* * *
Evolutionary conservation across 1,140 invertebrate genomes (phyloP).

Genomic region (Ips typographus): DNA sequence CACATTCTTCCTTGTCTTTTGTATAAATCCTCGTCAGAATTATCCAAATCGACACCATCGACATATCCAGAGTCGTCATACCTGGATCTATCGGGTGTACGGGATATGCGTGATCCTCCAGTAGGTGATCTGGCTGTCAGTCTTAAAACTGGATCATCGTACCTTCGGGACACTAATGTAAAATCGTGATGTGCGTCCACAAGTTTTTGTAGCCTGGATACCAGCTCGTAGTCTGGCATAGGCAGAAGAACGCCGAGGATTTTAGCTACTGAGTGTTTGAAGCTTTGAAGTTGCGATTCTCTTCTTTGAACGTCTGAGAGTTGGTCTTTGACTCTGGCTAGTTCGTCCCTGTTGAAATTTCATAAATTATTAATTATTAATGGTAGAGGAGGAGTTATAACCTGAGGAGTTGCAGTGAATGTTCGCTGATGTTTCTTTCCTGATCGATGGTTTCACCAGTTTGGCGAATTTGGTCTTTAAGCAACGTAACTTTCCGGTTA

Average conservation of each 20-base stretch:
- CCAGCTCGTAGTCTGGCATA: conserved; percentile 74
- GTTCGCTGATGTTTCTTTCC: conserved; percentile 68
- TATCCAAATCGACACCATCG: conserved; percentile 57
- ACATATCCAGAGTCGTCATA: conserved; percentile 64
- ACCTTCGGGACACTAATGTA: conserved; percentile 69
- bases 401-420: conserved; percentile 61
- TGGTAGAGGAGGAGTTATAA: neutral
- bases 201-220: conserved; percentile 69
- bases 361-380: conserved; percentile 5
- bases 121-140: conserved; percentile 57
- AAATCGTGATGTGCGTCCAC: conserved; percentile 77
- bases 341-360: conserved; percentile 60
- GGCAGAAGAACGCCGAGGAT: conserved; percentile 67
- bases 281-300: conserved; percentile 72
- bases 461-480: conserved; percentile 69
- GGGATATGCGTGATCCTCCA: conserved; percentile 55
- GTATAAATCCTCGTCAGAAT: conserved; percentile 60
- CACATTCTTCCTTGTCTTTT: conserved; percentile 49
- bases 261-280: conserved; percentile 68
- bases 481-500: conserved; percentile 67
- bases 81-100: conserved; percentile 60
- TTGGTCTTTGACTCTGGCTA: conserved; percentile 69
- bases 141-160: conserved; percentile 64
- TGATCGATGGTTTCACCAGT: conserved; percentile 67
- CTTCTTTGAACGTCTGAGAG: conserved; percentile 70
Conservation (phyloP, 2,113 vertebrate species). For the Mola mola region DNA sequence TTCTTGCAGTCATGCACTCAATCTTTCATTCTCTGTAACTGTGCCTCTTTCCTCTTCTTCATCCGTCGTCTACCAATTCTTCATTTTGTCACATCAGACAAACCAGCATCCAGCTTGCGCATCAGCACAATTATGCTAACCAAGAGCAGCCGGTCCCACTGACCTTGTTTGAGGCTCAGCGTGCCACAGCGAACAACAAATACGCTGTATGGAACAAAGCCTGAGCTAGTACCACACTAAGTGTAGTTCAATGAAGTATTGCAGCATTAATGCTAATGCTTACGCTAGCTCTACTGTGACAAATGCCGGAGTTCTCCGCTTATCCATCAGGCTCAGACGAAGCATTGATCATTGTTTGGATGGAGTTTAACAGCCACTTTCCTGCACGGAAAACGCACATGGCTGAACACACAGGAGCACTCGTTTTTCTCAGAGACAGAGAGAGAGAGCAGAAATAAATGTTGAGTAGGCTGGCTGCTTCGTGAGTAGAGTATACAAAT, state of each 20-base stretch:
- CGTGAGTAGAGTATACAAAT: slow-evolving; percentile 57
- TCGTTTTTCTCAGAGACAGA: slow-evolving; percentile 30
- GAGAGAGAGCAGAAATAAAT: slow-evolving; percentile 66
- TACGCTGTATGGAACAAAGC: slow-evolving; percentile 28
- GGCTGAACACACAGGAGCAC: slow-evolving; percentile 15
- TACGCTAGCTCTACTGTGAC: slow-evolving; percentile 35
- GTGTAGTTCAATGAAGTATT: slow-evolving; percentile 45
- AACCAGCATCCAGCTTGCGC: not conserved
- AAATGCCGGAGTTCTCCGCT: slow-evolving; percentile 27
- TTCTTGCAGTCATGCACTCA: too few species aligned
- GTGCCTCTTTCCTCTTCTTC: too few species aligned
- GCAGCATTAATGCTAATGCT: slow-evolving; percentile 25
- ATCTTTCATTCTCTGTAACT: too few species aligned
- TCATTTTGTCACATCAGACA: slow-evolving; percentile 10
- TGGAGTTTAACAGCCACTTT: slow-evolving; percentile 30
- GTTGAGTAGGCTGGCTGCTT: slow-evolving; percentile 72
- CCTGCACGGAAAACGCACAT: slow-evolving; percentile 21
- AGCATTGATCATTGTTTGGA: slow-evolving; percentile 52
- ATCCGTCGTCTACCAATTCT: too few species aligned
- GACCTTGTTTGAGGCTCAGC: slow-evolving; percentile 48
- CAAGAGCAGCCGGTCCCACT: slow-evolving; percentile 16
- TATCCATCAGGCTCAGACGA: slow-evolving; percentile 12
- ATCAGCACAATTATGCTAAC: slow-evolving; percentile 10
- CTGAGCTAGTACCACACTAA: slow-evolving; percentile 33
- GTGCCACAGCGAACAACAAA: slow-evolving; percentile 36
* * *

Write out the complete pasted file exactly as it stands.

Evolutionary conservation across 1,140 invertebrate genomes (phyloP).

Genomic region (Ips typographus): DNA sequence CACATTCTTCCTTGTCTTTTGTATAAATCCTCGTCAGAATTATCCAAATCGACACCATCGACATATCCAGAGTCGTCATACCTGGATCTATCGGGTGTACGGGATATGCGTGATCCTCCAGTAGGTGATCTGGCTGTCAGTCTTAAAACTGGATCATCGTACCTTCGGGACACTAATGTAAAATCGTGATGTGCGTCCACAAGTTTTTGTAGCCTGGATACCAGCTCGTAGTCTGGCATAGGCAGAAGAACGCCGAGGATTTTAGCTACTGAGTGTTTGAAGCTTTGAAGTTGCGATTCTCTTCTTTGAACGTCTGAGAGTTGGTCTTTGACTCTGGCTAGTTCGTCCCTGTTGAAATTTCATAAATTATTAATTATTAATGGTAGAGGAGGAGTTATAACCTGAGGAGTTGCAGTGAATGTTCGCTGATGTTTCTTTCCTGATCGATGGTTTCACCAGTTTGGCGAATTTGGTCTTTAAGCAACGTAACTTTCCGGTTA

Average conservation of each 20-base stretch:
- CCAGCTCGTAGTCTGGCATA: conserved; percentile 74
- GTTCGCTGATGTTTCTTTCC: conserved; percentile 68
- TATCCAAATCGACACCATCG: conserved; percentile 57
- ACATATCCAGAGTCGTCATA: conserved; percentile 64
- ACCTTCGGGACACTAATGTA: conserved; percentile 69
- bases 401-420: conserved; percentile 61
- TGGTAGAGGAGGAGTTATAA: neutral
- bases 201-220: conserved; percentile 69
- bases 361-380: conserved; percentile 5
- bases 121-140: conserved; percentile 57
- AAATCGTGATGTGCGTCCAC: conserved; percentile 77
- bases 341-360: conserved; percentile 60
- GGCAGAAGAACGCCGAGGAT: conserved; percentile 67
- bases 281-300: conserved; percentile 72
- bases 461-480: conserved; percentile 69
- GGGATATGCGTGATCCTCCA: conserved; percentile 55
- GTATAAATCCTCGTCAGAAT: conserved; percentile 60
- CACATTCTTCCTTGTCTTTT: conserved; percentile 49
- bases 261-280: conserved; percentile 68
- bases 481-500: conserved; percentile 67
- bases 81-100: conserved; percentile 60
- TTGGTCTTTGACTCTGGCTA: conserved; percentile 69
- bases 141-160: conserved; percentile 64
- TGATCGATGGTTTCACCAGT: conserved; percentile 67
- CTTCTTTGAACGTCTGAGAG: conserved; percentile 70
Conservation (phyloP, 2,113 vertebrate species). For the Mola mola region DNA sequence TTCTTGCAGTCATGCACTCAATCTTTCATTCTCTGTAACTGTGCCTCTTTCCTCTTCTTCATCCGTCGTCTACCAATTCTTCATTTTGTCACATCAGACAAACCAGCATCCAGCTTGCGCATCAGCACAATTATGCTAACCAAGAGCAGCCGGTCCCACTGACCTTGTTTGAGGCTCAGCGTGCCACAGCGAACAACAAATACGCTGTATGGAACAAAGCCTGAGCTAGTACCACACTAAGTGTAGTTCAATGAAGTATTGCAGCATTAATGCTAATGCTTACGCTAGCTCTACTGTGACAAATGCCGGAGTTCTCCGCTTATCCATCAGGCTCAGACGAAGCATTGATCATTGTTTGGATGGAGTTTAACAGCCACTTTCCTGCACGGAAAACGCACATGGCTGAACACACAGGAGCACTCGTTTTTCTCAGAGACAGAGAGAGAGAGCAGAAATAAATGTTGAGTAGGCTGGCTGCTTCGTGAGTAGAGTATACAAAT, state of each 20-base stretch:
- CGTGAGTAGAGTATACAAAT: slow-evolving; percentile 57
- TCGTTTTTCTCAGAGACAGA: slow-evolving; percentile 30
- GAGAGAGAGCAGAAATAAAT: slow-evolving; percentile 66
- TACGCTGTATGGAACAAAGC: slow-evolving; percentile 28
- GGCTGAACACACAGGAGCAC: slow-evolving; percentile 15
- TACGCTAGCTCTACTGTGAC: slow-evolving; percentile 35
- GTGTAGTTCAATGAAGTATT: slow-evolving; percentile 45
- AACCAGCATCCAGCTTGCGC: not conserved
- AAATGCCGGAGTTCTCCGCT: slow-evolving; percentile 27
- TTCTTGCAGTCATGCACTCA: too few species aligned
- GTGCCTCTTTCCTCTTCTTC: too few species aligned
- GCAGCATTAATGCTAATGCT: slow-evolving; percentile 25
- ATCTTTCATTCTCTGTAACT: too few species aligned
- TCATTTTGTCACATCAGACA: slow-evolving; percentile 10
- TGGAGTTTAACAGCCACTTT: slow-evolving; percentile 30
- GTTGAGTAGGCTGGCTGCTT: slow-evolving; percentile 72
- CCTGCACGGAAAACGCACAT: slow-evolving; percentile 21
- AGCATTGATCATTGTTTGGA: slow-evolving; percentile 52
- ATCCGTCGTCTACCAATTCT: too few species aligned
- GACCTTGTTTGAGGCTCAGC: slow-evolving; percentile 48
- CAAGAGCAGCCGGTCCCACT: slow-evolving; percentile 16
- TATCCATCAGGCTCAGACGA: slow-evolving; percentile 12
- ATCAGCACAATTATGCTAAC: slow-evolving; percentile 10
- CTGAGCTAGTACCACACTAA: slow-evolving; percentile 33
- GTGCCACAGCGAACAACAAA: slow-evolving; percentile 36